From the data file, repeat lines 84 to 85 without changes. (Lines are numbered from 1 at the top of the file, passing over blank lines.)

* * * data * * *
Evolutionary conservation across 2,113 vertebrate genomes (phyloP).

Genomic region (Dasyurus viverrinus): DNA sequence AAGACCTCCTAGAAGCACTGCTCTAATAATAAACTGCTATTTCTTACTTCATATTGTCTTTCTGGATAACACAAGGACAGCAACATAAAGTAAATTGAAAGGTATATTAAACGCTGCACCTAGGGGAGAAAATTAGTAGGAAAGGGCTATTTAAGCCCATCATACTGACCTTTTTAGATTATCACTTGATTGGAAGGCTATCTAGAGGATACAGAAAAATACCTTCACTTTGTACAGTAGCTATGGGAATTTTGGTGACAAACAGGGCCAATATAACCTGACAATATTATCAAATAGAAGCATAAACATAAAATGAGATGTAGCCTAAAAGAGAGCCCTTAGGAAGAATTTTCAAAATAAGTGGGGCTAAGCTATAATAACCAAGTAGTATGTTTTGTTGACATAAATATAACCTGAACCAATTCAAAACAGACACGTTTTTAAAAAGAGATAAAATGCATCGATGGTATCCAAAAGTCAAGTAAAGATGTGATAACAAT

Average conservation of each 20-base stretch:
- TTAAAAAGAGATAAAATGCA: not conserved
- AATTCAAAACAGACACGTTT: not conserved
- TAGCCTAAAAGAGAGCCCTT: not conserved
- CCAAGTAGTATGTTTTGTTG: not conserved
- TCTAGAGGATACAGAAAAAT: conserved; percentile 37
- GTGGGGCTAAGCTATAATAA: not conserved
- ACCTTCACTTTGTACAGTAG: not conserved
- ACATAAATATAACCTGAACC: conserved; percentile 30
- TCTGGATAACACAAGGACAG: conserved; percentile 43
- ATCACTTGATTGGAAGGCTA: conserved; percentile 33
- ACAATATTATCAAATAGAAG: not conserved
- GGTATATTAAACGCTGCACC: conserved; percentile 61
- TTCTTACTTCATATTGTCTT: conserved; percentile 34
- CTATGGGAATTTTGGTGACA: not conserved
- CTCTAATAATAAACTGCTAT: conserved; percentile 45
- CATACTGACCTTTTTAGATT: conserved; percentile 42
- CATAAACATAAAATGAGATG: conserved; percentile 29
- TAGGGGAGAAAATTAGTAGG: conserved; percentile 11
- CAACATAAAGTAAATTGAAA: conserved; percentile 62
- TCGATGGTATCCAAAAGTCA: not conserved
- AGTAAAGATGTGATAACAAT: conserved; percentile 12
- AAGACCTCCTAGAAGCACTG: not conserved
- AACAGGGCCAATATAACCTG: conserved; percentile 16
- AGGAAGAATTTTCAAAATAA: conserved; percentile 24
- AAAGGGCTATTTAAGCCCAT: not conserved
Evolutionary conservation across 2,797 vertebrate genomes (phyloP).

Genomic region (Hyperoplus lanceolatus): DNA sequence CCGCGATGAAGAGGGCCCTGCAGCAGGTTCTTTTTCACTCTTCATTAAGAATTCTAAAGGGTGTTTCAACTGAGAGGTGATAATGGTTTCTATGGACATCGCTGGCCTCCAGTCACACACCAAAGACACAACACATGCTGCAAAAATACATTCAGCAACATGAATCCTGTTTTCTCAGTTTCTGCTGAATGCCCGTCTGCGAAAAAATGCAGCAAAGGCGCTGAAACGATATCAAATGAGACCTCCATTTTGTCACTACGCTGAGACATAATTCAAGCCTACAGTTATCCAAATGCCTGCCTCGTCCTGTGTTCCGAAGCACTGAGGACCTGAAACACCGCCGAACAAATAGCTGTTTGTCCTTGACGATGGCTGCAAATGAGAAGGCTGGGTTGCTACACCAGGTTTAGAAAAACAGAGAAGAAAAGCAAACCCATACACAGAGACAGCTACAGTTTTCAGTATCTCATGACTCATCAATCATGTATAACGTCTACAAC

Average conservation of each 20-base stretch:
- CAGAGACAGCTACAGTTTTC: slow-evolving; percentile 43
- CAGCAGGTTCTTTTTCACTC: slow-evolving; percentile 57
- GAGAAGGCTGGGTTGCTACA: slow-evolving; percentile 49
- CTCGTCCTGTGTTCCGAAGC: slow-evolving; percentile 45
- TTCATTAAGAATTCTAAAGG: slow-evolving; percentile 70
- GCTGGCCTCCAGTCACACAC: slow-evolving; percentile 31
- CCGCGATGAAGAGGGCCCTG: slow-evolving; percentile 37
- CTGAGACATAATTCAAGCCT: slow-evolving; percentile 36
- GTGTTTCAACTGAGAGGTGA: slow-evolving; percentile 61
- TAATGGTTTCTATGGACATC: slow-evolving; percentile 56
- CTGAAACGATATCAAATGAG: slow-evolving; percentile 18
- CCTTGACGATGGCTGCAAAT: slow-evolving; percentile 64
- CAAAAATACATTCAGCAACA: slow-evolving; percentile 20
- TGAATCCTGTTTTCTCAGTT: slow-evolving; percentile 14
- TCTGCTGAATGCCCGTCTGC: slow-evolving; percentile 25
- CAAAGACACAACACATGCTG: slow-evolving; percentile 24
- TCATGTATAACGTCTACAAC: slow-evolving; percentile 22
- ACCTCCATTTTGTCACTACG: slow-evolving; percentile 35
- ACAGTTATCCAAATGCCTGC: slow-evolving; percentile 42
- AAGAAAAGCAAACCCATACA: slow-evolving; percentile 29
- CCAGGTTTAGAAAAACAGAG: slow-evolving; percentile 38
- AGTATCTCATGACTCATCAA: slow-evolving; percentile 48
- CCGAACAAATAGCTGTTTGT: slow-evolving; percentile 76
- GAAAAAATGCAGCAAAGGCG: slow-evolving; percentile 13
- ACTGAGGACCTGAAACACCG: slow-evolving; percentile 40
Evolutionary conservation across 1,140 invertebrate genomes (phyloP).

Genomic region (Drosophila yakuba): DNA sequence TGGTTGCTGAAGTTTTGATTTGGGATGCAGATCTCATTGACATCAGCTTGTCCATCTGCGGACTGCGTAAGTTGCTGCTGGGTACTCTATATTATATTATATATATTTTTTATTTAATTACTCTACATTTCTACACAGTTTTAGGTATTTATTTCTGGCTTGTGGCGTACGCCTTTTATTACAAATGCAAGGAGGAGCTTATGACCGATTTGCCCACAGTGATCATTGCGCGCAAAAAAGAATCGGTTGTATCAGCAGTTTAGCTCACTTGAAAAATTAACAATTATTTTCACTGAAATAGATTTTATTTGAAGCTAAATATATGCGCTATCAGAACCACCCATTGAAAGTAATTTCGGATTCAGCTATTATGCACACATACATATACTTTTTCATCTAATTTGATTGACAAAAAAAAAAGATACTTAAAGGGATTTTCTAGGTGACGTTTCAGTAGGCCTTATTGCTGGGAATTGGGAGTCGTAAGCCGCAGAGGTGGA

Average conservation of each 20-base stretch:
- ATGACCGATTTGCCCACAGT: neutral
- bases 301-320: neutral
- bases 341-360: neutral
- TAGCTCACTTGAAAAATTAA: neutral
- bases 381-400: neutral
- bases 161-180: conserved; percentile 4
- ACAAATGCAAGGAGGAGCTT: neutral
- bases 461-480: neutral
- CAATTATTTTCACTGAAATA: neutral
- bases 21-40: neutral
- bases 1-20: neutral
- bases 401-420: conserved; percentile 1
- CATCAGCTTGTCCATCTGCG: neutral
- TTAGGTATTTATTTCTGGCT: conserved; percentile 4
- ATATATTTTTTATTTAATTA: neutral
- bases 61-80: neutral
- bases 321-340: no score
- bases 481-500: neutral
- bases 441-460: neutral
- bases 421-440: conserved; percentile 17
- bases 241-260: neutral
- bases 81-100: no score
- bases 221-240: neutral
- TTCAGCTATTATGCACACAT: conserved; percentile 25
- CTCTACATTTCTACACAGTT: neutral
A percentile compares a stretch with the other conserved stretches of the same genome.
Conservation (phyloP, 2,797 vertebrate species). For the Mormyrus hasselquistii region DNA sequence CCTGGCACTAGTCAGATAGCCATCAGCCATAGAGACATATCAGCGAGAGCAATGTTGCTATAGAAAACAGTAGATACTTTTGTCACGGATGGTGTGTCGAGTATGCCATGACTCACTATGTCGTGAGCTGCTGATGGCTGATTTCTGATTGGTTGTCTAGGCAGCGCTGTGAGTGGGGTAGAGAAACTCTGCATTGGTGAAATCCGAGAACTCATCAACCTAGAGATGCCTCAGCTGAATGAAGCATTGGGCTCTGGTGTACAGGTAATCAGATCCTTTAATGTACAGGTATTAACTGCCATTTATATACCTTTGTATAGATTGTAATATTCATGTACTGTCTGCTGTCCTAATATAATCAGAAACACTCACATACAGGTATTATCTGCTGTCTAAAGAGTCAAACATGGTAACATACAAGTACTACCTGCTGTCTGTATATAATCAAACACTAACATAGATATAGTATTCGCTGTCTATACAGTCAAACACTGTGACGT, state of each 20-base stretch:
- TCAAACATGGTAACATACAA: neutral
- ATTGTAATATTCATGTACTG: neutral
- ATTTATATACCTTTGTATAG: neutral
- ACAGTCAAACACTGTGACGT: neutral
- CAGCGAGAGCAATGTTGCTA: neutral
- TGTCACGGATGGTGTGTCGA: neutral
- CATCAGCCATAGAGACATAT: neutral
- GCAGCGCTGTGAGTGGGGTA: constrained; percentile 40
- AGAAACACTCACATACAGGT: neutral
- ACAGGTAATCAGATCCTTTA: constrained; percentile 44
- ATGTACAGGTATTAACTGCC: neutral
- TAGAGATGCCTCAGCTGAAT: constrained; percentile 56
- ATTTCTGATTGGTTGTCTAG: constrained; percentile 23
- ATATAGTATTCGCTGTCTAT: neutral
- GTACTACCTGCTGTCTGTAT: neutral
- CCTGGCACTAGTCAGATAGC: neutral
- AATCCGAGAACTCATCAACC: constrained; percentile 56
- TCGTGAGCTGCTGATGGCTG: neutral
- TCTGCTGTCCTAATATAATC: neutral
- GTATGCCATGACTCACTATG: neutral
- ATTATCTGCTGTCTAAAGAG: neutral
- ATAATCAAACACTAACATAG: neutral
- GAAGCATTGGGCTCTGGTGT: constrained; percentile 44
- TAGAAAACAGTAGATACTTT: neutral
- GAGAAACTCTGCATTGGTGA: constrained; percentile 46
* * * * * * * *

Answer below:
- CTCTACATTTCTACACAGTT: neutral
A percentile compares a stretch with the other conserved stretches of the same genome.